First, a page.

Restoring Jack Cardiff’s Renoir Collection

Marilyn photographed by Jack Cardiff during filming of The Prince and the Showgirl, 1956

With Christmas on the way, there are sure to be many demands on your purse – whether buying presents for friends, or donating to charity. However, if you’d like to give the gift of Marilyn this year, here’s a novel idea.

Mason Cardiff, son of the legendary cinematographer, Jack Cardiff, is embarking on an exciting new project, and is looking for sponsors via Kickstarter. You can donate as little as £1. (Benefits include a postcard for £7; a poster for £17; and more…)

“Not being commercially minded, he was very selective in whom he photographed. On the film set of Laurence Olivier’s Prince and the Showgirl, he became close friends with Marilyn Monroe and took many photographs of her at her home in Esher. She was later to call him ‘the best cameraman in the world.’ Apart from the black and white pictures, he did a series of Marilyn in 19th century French costume; these are in colour and he called them ‘The Renoir Collection’. This collection remains private and most of them have not yet been shown publicly. Over 50 years these negatives became faded and marked.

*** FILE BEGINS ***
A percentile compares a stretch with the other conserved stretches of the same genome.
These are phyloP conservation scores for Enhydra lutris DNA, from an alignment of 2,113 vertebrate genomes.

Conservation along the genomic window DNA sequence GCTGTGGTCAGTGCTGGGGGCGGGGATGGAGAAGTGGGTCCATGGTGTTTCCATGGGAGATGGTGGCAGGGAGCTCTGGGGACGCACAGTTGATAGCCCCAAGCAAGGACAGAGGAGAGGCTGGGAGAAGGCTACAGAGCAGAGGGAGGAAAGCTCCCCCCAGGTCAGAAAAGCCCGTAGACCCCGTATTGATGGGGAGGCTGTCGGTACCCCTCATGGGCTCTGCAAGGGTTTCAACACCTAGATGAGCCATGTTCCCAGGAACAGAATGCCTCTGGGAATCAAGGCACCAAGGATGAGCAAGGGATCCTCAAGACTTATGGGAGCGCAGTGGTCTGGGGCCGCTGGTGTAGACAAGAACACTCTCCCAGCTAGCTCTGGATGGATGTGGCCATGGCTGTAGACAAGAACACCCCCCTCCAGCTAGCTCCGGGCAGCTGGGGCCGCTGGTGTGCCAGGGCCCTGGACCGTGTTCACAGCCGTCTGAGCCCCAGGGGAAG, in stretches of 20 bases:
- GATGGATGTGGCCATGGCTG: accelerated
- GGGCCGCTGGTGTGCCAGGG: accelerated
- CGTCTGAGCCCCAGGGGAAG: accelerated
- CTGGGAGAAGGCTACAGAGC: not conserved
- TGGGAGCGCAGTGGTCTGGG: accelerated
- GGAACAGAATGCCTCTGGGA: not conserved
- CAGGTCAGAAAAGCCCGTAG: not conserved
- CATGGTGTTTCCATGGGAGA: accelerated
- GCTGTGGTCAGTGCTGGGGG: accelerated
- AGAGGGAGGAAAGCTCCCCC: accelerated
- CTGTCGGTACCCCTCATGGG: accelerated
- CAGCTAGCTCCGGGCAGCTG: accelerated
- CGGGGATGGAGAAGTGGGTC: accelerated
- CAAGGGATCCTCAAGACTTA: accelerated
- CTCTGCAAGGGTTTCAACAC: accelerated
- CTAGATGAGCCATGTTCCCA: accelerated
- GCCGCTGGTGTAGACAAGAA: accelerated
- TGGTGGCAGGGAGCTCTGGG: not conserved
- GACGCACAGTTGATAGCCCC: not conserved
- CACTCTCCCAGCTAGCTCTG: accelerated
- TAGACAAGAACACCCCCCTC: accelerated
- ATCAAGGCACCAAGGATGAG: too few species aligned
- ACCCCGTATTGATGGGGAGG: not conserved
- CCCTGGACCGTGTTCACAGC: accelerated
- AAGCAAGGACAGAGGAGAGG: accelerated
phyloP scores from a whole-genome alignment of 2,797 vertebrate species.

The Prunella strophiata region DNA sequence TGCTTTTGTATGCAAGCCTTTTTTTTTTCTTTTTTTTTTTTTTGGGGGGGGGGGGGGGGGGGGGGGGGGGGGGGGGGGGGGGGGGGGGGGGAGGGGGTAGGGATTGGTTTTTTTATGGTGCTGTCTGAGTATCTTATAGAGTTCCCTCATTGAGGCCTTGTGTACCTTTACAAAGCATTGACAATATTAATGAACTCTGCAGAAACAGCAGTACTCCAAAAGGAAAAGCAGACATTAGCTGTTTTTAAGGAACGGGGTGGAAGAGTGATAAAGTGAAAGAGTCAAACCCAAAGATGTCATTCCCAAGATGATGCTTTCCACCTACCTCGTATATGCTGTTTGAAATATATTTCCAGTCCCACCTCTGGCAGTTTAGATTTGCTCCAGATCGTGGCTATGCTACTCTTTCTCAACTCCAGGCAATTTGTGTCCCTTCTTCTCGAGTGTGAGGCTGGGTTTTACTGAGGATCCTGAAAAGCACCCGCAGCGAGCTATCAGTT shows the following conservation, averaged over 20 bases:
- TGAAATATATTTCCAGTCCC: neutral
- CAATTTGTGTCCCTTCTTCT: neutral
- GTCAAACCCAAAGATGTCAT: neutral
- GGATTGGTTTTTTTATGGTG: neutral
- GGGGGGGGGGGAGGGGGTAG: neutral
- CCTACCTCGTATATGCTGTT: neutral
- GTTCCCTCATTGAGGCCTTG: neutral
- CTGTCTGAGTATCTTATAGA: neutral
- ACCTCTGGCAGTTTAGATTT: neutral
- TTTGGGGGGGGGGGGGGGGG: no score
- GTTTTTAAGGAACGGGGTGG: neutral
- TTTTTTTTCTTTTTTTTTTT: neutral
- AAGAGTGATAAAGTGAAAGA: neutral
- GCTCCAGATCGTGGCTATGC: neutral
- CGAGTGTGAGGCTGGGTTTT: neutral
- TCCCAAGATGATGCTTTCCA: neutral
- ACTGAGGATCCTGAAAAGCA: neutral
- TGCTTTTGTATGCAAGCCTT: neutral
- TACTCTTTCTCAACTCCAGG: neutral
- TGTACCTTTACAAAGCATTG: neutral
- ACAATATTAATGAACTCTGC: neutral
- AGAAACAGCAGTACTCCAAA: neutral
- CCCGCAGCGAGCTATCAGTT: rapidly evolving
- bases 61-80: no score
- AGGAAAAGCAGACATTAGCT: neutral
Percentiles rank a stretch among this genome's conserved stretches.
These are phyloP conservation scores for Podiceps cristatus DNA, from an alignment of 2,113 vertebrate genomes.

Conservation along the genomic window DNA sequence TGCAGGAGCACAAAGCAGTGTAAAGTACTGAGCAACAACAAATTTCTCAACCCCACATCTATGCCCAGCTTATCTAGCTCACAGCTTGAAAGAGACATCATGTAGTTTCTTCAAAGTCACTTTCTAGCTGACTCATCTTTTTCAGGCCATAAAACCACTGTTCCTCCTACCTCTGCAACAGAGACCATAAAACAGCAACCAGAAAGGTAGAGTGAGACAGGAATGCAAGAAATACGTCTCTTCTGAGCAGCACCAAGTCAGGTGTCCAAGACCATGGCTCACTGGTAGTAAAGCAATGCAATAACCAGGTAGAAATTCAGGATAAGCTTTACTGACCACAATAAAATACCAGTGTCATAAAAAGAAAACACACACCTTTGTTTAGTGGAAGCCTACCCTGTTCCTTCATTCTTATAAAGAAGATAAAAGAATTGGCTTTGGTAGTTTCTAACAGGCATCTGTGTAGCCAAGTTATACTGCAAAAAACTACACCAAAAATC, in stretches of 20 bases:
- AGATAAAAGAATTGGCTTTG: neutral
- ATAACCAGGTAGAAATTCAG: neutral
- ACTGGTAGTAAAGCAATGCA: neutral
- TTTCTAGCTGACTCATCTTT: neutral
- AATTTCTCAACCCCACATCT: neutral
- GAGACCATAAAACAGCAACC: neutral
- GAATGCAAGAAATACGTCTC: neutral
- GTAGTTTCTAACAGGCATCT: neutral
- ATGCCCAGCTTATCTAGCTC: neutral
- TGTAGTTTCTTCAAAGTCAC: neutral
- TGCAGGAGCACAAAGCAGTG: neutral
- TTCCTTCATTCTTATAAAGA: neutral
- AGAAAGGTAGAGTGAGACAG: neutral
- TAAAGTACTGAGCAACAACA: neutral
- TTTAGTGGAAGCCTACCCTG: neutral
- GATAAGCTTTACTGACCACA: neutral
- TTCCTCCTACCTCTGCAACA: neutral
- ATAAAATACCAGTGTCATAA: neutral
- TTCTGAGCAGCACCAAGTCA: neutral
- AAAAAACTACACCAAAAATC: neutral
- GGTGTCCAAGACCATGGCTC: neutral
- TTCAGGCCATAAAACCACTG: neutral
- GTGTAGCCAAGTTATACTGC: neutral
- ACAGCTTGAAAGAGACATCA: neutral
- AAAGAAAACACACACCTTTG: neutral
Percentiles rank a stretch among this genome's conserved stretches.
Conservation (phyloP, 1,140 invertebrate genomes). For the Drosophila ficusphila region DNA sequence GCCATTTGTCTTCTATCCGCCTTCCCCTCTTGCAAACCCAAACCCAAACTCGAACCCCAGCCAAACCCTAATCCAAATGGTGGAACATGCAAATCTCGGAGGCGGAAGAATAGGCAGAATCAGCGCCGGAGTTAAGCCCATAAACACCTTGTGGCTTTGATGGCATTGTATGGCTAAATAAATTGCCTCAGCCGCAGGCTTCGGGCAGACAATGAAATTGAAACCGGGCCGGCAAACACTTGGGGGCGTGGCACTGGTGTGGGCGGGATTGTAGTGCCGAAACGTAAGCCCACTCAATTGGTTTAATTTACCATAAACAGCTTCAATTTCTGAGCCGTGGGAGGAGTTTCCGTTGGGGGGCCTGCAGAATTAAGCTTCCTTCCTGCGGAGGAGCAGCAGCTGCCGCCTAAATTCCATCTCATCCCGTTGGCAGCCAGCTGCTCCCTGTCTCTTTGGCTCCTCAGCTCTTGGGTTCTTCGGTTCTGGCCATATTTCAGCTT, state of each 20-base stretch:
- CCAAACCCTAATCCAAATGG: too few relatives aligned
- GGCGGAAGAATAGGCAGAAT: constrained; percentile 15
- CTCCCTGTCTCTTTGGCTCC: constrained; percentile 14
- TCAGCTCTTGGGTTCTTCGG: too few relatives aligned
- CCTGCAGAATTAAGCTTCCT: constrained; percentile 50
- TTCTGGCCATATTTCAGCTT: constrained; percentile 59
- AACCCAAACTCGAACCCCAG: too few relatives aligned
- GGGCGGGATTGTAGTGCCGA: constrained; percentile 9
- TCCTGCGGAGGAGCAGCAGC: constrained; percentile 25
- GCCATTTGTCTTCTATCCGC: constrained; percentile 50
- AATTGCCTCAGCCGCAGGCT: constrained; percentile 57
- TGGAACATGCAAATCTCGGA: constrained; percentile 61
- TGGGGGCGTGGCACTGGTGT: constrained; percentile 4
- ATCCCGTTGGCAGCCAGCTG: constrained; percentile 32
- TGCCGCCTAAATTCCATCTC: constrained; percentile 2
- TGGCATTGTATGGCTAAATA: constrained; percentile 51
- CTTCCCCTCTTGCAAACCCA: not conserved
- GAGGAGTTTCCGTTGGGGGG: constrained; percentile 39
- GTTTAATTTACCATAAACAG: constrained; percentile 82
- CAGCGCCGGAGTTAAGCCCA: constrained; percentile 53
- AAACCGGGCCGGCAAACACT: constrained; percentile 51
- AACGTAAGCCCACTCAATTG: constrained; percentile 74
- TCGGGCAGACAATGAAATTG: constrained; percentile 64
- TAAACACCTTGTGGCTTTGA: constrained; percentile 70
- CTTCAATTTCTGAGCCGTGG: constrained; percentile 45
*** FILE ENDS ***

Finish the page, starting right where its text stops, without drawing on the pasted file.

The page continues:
In 2003 my Father with the help of the Regan Gallery undertook a venture to restore some of these negatives. My Father was never afraid to embrace new ideas and methods and he was amazed at how new digital techniques could restore negatives shot 50 years previously and produce prints of the most exquisite quality. He was closely involved with the restoration and printing process of his portraits of these screen icons and was always amazed at the accuracy of the digital re-touching of his negatives. He was so pleased to see these reproductions of screen icons immortalised by this superb restoration process. Before he passed away in 2009 a total of 25 negatives were restored of Marilyn Monroe, Sophia Loren, Audrey Hepburn, Kay Kendall and Anita Ekberg.

Our Kickstarter project is to restore the negatives of the Monroe ‘Renoir collection’ and to bring them back to their former glory. Once the negatives are restored, a print is reproduced using the Giclee method of printing, which allows the reproduction of the finest tones and has great archival stability on the finest paper. Once we have the full collection, it is our aim to show my Father’s work to a gallery in New York or Los Angeles with a view to a one off exhibition.”

UPDATE: As the target amount was reached on December 30, 2013, this project will now be going ahead. You can still donate here.

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